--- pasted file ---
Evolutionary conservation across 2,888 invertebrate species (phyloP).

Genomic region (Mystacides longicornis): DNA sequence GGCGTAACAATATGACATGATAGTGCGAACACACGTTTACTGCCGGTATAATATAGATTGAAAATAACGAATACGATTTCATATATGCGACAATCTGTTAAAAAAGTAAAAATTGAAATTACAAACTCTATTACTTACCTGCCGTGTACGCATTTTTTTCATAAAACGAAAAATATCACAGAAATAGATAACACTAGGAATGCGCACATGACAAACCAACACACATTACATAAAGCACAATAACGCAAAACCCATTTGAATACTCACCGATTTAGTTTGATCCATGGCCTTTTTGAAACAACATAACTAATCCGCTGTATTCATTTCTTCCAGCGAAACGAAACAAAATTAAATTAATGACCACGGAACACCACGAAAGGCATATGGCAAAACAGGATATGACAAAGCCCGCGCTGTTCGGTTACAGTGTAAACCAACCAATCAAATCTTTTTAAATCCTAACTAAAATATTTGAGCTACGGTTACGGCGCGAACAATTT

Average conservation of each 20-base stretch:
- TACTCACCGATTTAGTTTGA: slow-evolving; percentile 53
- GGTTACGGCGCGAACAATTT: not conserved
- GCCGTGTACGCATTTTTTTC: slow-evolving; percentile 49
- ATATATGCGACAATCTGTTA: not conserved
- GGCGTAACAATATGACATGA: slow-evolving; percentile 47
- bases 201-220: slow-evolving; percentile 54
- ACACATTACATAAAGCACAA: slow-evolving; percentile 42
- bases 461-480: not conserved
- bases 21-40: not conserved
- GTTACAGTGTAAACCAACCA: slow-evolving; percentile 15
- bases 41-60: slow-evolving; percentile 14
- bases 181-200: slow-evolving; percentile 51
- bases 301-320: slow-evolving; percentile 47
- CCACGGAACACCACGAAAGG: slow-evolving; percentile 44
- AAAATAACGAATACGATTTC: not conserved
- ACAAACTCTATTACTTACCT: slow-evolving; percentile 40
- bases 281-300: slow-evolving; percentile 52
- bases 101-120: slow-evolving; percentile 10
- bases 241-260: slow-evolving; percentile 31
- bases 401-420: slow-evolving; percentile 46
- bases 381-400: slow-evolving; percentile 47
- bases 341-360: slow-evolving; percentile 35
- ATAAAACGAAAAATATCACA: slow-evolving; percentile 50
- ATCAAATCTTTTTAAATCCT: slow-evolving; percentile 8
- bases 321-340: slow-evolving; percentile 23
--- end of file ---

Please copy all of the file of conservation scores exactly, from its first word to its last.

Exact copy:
Evolutionary conservation across 2,888 invertebrate species (phyloP).

Genomic region (Mystacides longicornis): DNA sequence GGCGTAACAATATGACATGATAGTGCGAACACACGTTTACTGCCGGTATAATATAGATTGAAAATAACGAATACGATTTCATATATGCGACAATCTGTTAAAAAAGTAAAAATTGAAATTACAAACTCTATTACTTACCTGCCGTGTACGCATTTTTTTCATAAAACGAAAAATATCACAGAAATAGATAACACTAGGAATGCGCACATGACAAACCAACACACATTACATAAAGCACAATAACGCAAAACCCATTTGAATACTCACCGATTTAGTTTGATCCATGGCCTTTTTGAAACAACATAACTAATCCGCTGTATTCATTTCTTCCAGCGAAACGAAACAAAATTAAATTAATGACCACGGAACACCACGAAAGGCATATGGCAAAACAGGATATGACAAAGCCCGCGCTGTTCGGTTACAGTGTAAACCAACCAATCAAATCTTTTTAAATCCTAACTAAAATATTTGAGCTACGGTTACGGCGCGAACAATTT

Average conservation of each 20-base stretch:
- TACTCACCGATTTAGTTTGA: slow-evolving; percentile 53
- GGTTACGGCGCGAACAATTT: not conserved
- GCCGTGTACGCATTTTTTTC: slow-evolving; percentile 49
- ATATATGCGACAATCTGTTA: not conserved
- GGCGTAACAATATGACATGA: slow-evolving; percentile 47
- bases 201-220: slow-evolving; percentile 54
- ACACATTACATAAAGCACAA: slow-evolving; percentile 42
- bases 461-480: not conserved
- bases 21-40: not conserved
- GTTACAGTGTAAACCAACCA: slow-evolving; percentile 15
- bases 41-60: slow-evolving; percentile 14
- bases 181-200: slow-evolving; percentile 51
- bases 301-320: slow-evolving; percentile 47
- CCACGGAACACCACGAAAGG: slow-evolving; percentile 44
- AAAATAACGAATACGATTTC: not conserved
- ACAAACTCTATTACTTACCT: slow-evolving; percentile 40
- bases 281-300: slow-evolving; percentile 52
- bases 101-120: slow-evolving; percentile 10
- bases 241-260: slow-evolving; percentile 31
- bases 401-420: slow-evolving; percentile 46
- bases 381-400: slow-evolving; percentile 47
- bases 341-360: slow-evolving; percentile 35
- ATAAAACGAAAAATATCACA: slow-evolving; percentile 50
- ATCAAATCTTTTTAAATCCT: slow-evolving; percentile 8
- bases 321-340: slow-evolving; percentile 23